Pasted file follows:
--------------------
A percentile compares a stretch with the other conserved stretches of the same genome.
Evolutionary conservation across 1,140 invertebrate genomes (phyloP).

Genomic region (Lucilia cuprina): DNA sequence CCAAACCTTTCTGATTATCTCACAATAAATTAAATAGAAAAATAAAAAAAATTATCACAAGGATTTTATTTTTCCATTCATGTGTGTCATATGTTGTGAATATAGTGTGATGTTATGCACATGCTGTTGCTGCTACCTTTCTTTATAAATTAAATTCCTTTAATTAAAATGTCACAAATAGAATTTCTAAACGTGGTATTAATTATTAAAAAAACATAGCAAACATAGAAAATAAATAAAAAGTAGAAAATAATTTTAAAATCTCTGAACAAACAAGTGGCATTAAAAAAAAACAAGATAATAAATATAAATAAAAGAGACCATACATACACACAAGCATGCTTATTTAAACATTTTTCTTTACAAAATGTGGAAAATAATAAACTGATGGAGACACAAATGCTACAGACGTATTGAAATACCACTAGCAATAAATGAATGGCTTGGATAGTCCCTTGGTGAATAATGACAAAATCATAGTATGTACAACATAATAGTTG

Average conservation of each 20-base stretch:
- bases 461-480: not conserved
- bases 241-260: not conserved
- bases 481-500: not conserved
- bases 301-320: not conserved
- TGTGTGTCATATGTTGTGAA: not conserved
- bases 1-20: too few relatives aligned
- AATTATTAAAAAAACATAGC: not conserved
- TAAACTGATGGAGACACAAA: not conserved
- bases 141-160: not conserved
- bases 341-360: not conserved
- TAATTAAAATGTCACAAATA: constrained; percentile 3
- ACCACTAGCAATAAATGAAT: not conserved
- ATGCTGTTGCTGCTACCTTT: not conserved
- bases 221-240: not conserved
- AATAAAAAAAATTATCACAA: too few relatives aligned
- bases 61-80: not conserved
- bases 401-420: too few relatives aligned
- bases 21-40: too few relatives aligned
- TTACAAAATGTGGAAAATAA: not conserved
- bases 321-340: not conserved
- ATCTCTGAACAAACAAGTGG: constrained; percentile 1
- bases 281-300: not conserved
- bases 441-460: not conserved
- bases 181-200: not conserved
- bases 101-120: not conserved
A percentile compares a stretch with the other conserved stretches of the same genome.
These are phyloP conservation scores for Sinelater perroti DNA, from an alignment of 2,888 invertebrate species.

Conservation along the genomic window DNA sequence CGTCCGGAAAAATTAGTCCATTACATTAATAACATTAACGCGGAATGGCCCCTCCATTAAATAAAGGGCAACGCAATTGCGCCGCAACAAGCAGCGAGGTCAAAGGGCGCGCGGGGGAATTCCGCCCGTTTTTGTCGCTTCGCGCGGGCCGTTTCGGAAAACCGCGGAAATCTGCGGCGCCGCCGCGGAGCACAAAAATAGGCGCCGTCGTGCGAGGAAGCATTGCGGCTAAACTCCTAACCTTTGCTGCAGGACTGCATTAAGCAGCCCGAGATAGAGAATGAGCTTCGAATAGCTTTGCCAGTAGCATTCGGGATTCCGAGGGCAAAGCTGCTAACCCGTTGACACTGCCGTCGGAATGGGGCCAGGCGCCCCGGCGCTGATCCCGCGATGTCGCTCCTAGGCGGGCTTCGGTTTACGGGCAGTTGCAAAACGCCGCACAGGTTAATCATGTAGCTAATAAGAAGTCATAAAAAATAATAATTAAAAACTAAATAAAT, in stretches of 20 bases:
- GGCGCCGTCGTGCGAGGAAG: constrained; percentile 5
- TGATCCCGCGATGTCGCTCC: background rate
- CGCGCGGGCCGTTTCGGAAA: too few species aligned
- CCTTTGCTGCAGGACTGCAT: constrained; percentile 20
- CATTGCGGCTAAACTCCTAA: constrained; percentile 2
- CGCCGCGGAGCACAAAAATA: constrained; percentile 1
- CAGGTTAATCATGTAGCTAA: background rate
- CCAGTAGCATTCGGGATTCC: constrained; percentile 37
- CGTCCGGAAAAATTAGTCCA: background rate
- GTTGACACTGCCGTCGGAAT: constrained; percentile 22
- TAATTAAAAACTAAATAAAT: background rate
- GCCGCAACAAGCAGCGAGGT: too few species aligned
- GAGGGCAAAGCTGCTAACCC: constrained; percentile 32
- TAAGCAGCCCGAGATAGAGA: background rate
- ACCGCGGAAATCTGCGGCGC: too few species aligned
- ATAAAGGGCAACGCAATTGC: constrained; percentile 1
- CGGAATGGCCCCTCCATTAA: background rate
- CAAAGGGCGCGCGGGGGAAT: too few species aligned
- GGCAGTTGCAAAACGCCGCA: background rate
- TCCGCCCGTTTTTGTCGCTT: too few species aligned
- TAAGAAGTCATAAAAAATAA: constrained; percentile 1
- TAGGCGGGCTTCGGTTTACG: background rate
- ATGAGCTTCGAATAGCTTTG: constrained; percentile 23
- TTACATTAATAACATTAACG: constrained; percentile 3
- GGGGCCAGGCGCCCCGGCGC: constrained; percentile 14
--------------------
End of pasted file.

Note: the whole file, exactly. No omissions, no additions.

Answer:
A percentile compares a stretch with the other conserved stretches of the same genome.
Evolutionary conservation across 1,140 invertebrate genomes (phyloP).

Genomic region (Lucilia cuprina): DNA sequence CCAAACCTTTCTGATTATCTCACAATAAATTAAATAGAAAAATAAAAAAAATTATCACAAGGATTTTATTTTTCCATTCATGTGTGTCATATGTTGTGAATATAGTGTGATGTTATGCACATGCTGTTGCTGCTACCTTTCTTTATAAATTAAATTCCTTTAATTAAAATGTCACAAATAGAATTTCTAAACGTGGTATTAATTATTAAAAAAACATAGCAAACATAGAAAATAAATAAAAAGTAGAAAATAATTTTAAAATCTCTGAACAAACAAGTGGCATTAAAAAAAAACAAGATAATAAATATAAATAAAAGAGACCATACATACACACAAGCATGCTTATTTAAACATTTTTCTTTACAAAATGTGGAAAATAATAAACTGATGGAGACACAAATGCTACAGACGTATTGAAATACCACTAGCAATAAATGAATGGCTTGGATAGTCCCTTGGTGAATAATGACAAAATCATAGTATGTACAACATAATAGTTG

Average conservation of each 20-base stretch:
- bases 461-480: not conserved
- bases 241-260: not conserved
- bases 481-500: not conserved
- bases 301-320: not conserved
- TGTGTGTCATATGTTGTGAA: not conserved
- bases 1-20: too few relatives aligned
- AATTATTAAAAAAACATAGC: not conserved
- TAAACTGATGGAGACACAAA: not conserved
- bases 141-160: not conserved
- bases 341-360: not conserved
- TAATTAAAATGTCACAAATA: constrained; percentile 3
- ACCACTAGCAATAAATGAAT: not conserved
- ATGCTGTTGCTGCTACCTTT: not conserved
- bases 221-240: not conserved
- AATAAAAAAAATTATCACAA: too few relatives aligned
- bases 61-80: not conserved
- bases 401-420: too few relatives aligned
- bases 21-40: too few relatives aligned
- TTACAAAATGTGGAAAATAA: not conserved
- bases 321-340: not conserved
- ATCTCTGAACAAACAAGTGG: constrained; percentile 1
- bases 281-300: not conserved
- bases 441-460: not conserved
- bases 181-200: not conserved
- bases 101-120: not conserved
A percentile compares a stretch with the other conserved stretches of the same genome.
These are phyloP conservation scores for Sinelater perroti DNA, from an alignment of 2,888 invertebrate species.

Conservation along the genomic window DNA sequence CGTCCGGAAAAATTAGTCCATTACATTAATAACATTAACGCGGAATGGCCCCTCCATTAAATAAAGGGCAACGCAATTGCGCCGCAACAAGCAGCGAGGTCAAAGGGCGCGCGGGGGAATTCCGCCCGTTTTTGTCGCTTCGCGCGGGCCGTTTCGGAAAACCGCGGAAATCTGCGGCGCCGCCGCGGAGCACAAAAATAGGCGCCGTCGTGCGAGGAAGCATTGCGGCTAAACTCCTAACCTTTGCTGCAGGACTGCATTAAGCAGCCCGAGATAGAGAATGAGCTTCGAATAGCTTTGCCAGTAGCATTCGGGATTCCGAGGGCAAAGCTGCTAACCCGTTGACACTGCCGTCGGAATGGGGCCAGGCGCCCCGGCGCTGATCCCGCGATGTCGCTCCTAGGCGGGCTTCGGTTTACGGGCAGTTGCAAAACGCCGCACAGGTTAATCATGTAGCTAATAAGAAGTCATAAAAAATAATAATTAAAAACTAAATAAAT, in stretches of 20 bases:
- GGCGCCGTCGTGCGAGGAAG: constrained; percentile 5
- TGATCCCGCGATGTCGCTCC: background rate
- CGCGCGGGCCGTTTCGGAAA: too few species aligned
- CCTTTGCTGCAGGACTGCAT: constrained; percentile 20
- CATTGCGGCTAAACTCCTAA: constrained; percentile 2
- CGCCGCGGAGCACAAAAATA: constrained; percentile 1
- CAGGTTAATCATGTAGCTAA: background rate
- CCAGTAGCATTCGGGATTCC: constrained; percentile 37
- CGTCCGGAAAAATTAGTCCA: background rate
- GTTGACACTGCCGTCGGAAT: constrained; percentile 22
- TAATTAAAAACTAAATAAAT: background rate
- GCCGCAACAAGCAGCGAGGT: too few species aligned
- GAGGGCAAAGCTGCTAACCC: constrained; percentile 32
- TAAGCAGCCCGAGATAGAGA: background rate
- ACCGCGGAAATCTGCGGCGC: too few species aligned
- ATAAAGGGCAACGCAATTGC: constrained; percentile 1
- CGGAATGGCCCCTCCATTAA: background rate
- CAAAGGGCGCGCGGGGGAAT: too few species aligned
- GGCAGTTGCAAAACGCCGCA: background rate
- TCCGCCCGTTTTTGTCGCTT: too few species aligned
- TAAGAAGTCATAAAAAATAA: constrained; percentile 1
- TAGGCGGGCTTCGGTTTACG: background rate
- ATGAGCTTCGAATAGCTTTG: constrained; percentile 23
- TTACATTAATAACATTAACG: constrained; percentile 3
- GGGGCCAGGCGCCCCGGCGC: constrained; percentile 14